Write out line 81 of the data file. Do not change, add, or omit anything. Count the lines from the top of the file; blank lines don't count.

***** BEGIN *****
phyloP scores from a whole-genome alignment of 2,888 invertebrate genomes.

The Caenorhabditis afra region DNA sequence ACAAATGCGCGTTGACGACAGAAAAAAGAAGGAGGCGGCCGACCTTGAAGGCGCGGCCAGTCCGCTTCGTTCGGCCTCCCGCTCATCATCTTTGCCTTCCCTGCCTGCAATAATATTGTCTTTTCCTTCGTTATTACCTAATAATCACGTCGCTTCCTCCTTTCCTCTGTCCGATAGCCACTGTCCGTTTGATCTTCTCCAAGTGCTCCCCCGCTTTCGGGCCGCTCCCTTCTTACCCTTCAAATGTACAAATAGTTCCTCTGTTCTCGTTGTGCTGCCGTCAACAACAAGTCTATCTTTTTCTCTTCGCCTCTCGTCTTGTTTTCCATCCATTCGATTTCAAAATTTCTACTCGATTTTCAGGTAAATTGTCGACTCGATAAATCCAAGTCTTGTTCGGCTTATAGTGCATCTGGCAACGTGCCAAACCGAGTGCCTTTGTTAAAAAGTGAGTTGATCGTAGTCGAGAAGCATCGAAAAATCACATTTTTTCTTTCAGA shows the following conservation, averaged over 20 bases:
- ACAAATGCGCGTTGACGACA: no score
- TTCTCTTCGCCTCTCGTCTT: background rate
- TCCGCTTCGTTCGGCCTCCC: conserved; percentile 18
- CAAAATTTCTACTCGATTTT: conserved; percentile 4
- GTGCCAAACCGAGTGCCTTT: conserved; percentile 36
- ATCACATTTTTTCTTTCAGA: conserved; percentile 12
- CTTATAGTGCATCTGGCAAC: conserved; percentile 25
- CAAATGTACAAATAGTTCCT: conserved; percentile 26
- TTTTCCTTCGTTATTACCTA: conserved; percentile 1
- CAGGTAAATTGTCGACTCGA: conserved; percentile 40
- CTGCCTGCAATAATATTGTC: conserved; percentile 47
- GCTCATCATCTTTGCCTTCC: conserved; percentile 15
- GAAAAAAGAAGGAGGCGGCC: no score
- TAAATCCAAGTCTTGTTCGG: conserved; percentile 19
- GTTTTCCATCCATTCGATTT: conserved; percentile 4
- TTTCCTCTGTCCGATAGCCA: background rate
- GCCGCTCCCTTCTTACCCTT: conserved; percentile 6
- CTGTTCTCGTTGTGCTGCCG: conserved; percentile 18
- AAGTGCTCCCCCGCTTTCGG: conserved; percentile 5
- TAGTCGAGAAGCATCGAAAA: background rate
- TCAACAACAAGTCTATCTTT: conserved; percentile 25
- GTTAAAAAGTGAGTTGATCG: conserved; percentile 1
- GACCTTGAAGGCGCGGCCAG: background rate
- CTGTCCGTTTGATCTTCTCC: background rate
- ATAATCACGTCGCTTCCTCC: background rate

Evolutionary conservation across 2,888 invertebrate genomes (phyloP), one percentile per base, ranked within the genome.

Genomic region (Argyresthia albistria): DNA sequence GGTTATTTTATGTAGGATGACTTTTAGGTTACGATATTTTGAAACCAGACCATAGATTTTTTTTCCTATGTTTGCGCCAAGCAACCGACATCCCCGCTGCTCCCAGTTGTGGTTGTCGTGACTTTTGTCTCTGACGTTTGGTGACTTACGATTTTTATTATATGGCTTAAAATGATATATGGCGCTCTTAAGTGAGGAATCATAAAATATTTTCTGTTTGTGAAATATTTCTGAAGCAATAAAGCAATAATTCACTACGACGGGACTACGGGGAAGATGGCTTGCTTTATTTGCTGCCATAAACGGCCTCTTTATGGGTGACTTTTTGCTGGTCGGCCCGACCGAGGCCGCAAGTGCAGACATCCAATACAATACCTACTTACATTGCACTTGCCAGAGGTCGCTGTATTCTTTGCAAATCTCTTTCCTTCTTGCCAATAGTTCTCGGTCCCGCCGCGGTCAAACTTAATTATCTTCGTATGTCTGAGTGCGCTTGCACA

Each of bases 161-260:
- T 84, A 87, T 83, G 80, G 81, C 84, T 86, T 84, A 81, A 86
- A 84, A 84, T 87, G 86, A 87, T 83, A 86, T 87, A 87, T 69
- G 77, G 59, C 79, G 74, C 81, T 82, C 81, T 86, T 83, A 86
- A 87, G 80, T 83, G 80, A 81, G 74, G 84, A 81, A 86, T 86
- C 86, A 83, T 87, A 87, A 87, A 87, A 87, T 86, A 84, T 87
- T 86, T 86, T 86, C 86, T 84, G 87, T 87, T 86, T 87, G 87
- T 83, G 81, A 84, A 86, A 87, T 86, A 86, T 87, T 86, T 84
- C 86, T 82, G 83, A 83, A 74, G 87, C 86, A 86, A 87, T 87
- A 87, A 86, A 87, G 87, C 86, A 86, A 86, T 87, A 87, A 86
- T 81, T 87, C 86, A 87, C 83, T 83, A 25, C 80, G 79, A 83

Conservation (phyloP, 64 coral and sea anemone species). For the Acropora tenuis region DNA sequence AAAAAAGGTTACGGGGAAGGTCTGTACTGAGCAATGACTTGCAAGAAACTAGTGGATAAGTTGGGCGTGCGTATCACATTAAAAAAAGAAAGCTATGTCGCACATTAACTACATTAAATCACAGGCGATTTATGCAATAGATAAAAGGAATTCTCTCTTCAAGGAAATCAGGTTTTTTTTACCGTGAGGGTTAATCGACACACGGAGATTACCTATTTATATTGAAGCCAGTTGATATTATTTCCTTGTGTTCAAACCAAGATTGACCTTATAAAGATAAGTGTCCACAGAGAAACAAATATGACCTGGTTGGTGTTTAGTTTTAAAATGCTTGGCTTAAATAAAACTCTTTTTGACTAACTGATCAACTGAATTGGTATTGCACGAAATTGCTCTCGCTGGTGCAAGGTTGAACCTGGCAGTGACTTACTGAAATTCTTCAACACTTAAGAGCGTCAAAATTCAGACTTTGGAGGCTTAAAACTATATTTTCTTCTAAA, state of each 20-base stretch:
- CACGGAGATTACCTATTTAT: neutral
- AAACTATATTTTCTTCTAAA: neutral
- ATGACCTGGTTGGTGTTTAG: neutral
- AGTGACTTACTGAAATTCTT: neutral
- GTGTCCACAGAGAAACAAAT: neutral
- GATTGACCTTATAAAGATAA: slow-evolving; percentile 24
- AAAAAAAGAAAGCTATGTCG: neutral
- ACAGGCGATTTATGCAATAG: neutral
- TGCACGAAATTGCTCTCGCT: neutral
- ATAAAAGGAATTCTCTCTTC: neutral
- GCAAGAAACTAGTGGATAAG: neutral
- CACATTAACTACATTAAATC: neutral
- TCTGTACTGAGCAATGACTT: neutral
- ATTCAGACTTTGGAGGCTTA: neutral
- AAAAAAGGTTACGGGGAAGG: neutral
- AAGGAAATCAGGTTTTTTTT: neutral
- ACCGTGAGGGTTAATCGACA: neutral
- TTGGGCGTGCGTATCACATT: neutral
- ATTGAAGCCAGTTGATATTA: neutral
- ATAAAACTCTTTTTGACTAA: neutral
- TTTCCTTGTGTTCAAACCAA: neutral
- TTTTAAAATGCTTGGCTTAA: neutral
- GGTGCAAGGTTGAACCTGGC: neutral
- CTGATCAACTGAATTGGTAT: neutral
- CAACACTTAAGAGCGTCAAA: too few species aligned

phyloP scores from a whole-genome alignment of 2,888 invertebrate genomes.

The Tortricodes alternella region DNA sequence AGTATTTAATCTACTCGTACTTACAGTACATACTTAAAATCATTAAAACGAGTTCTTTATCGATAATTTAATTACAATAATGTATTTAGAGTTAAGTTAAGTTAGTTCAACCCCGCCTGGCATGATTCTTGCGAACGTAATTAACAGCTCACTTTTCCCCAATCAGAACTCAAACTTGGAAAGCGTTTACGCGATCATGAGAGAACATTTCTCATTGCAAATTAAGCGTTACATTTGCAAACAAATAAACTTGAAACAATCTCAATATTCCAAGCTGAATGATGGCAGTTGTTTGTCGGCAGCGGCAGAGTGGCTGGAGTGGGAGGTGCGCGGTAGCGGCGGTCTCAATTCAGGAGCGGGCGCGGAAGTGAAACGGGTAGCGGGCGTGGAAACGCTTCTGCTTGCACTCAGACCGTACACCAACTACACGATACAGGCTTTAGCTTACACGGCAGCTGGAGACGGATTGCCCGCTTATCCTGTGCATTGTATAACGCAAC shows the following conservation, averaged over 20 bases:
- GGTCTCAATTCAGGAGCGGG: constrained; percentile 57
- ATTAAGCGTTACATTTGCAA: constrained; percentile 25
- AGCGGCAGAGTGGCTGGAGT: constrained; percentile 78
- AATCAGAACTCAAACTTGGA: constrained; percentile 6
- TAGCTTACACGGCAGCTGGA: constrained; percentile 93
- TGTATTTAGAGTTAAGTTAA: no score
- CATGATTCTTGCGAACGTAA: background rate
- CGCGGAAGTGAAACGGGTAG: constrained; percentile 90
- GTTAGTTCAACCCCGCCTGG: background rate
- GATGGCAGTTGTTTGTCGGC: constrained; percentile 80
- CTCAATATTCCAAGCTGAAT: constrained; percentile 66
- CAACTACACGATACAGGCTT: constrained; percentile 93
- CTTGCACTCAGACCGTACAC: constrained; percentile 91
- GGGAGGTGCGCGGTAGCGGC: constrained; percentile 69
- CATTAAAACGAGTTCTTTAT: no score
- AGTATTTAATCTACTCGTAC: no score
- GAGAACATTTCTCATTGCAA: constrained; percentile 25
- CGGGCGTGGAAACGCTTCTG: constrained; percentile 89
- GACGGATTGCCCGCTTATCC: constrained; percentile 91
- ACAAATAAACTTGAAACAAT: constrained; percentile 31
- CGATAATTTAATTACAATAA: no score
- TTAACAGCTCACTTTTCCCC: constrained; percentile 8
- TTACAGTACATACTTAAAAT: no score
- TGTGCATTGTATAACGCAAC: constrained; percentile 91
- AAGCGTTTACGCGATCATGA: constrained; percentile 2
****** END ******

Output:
- CTTGCACTCAGACCGTACAC: constrained; percentile 91